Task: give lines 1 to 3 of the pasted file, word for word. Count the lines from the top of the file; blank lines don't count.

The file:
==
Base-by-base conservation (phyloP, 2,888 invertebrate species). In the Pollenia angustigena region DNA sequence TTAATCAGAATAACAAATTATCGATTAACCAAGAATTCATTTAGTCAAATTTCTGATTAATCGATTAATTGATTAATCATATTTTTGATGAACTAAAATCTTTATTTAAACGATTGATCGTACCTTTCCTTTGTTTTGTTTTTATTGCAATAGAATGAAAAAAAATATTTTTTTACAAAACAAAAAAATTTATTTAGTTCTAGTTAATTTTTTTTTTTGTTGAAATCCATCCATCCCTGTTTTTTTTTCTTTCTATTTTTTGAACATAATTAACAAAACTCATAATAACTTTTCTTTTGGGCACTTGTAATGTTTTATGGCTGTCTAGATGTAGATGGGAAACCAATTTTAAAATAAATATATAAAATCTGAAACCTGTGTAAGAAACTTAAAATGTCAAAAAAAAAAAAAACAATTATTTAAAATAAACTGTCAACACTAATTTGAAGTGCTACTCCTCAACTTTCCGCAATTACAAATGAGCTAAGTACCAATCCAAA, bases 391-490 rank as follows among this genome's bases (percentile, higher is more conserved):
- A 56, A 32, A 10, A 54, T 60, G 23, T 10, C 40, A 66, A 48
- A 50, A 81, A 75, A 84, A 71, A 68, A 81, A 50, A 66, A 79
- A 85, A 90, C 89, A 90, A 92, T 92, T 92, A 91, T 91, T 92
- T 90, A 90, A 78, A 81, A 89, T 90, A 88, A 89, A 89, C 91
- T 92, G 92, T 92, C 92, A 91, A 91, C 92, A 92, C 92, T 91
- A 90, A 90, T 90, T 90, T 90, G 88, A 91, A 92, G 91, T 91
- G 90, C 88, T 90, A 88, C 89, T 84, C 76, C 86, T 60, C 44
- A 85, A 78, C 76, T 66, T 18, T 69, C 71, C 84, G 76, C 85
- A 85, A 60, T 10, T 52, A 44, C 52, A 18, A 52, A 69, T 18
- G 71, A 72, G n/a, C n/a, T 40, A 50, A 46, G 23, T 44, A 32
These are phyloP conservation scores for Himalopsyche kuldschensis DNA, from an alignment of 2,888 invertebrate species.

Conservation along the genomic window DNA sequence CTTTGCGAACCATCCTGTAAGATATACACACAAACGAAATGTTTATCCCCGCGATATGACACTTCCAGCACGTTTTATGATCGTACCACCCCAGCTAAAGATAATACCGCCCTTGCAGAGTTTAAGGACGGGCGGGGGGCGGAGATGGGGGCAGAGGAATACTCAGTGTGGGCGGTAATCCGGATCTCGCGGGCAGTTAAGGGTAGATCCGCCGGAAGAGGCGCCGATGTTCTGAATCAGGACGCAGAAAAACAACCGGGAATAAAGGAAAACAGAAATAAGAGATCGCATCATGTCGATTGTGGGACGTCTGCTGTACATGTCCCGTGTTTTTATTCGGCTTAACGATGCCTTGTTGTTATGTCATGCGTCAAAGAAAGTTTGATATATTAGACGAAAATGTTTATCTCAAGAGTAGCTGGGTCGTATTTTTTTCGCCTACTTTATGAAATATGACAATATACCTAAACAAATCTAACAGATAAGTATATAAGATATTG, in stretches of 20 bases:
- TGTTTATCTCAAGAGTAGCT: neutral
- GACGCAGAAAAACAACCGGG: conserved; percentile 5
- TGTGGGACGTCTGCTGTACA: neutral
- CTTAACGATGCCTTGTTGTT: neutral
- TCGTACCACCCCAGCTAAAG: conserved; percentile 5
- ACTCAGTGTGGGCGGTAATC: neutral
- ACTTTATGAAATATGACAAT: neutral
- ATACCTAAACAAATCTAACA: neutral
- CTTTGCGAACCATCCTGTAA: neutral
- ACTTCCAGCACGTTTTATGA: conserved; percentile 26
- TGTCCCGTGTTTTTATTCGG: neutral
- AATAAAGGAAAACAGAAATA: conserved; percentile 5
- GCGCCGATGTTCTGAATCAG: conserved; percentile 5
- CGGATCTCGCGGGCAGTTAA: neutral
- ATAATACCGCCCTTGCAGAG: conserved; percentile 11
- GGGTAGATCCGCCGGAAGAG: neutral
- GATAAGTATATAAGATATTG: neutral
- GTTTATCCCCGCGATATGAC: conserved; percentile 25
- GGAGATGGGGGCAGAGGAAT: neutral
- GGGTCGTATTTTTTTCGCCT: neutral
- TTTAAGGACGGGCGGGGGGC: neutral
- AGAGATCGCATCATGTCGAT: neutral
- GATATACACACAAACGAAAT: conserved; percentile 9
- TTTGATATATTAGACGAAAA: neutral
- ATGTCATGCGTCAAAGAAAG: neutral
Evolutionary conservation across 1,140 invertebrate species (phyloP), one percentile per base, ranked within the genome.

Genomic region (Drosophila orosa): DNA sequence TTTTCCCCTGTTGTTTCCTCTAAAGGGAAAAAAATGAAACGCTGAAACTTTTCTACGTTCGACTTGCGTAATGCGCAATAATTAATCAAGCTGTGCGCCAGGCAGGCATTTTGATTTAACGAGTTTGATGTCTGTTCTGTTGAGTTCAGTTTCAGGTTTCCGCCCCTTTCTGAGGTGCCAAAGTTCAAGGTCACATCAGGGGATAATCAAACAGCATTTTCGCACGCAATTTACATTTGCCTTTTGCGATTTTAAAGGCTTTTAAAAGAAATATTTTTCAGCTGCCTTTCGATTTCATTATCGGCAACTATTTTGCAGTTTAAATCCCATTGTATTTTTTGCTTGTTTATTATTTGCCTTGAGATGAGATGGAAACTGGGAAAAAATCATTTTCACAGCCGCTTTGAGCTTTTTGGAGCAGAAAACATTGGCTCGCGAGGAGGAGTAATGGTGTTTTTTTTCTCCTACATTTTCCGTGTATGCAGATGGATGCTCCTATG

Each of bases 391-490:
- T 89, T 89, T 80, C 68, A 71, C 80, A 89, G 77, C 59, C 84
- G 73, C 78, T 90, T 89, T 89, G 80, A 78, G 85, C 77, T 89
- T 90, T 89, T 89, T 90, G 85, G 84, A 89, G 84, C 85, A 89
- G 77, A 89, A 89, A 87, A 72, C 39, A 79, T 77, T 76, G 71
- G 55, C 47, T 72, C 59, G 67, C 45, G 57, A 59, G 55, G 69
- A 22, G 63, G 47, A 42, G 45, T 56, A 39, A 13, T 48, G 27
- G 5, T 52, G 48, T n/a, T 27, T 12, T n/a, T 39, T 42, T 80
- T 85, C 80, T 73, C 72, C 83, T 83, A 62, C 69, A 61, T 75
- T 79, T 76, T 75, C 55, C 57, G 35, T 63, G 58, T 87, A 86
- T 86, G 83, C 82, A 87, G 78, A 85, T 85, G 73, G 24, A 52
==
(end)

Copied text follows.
Base-by-base conservation (phyloP, 2,888 invertebrate species). In the Pollenia angustigena region DNA sequence TTAATCAGAATAACAAATTATCGATTAACCAAGAATTCATTTAGTCAAATTTCTGATTAATCGATTAATTGATTAATCATATTTTTGATGAACTAAAATCTTTATTTAAACGATTGATCGTACCTTTCCTTTGTTTTGTTTTTATTGCAATAGAATGAAAAAAAATATTTTTTTACAAAACAAAAAAATTTATTTAGTTCTAGTTAATTTTTTTTTTTGTTGAAATCCATCCATCCCTGTTTTTTTTTCTTTCTATTTTTTGAACATAATTAACAAAACTCATAATAACTTTTCTTTTGGGCACTTGTAATGTTTTATGGCTGTCTAGATGTAGATGGGAAACCAATTTTAAAATAAATATATAAAATCTGAAACCTGTGTAAGAAACTTAAAATGTCAAAAAAAAAAAAAACAATTATTTAAAATAAACTGTCAACACTAATTTGAAGTGCTACTCCTCAACTTTCCGCAATTACAAATGAGCTAAGTACCAATCCAAA, bases 391-490 rank as follows among this genome's bases (percentile, higher is more conserved):
- A 56, A 32, A 10, A 54, T 60, G 23, T 10, C 40, A 66, A 48
- A 50, A 81, A 75, A 84, A 71, A 68, A 81, A 50, A 66, A 79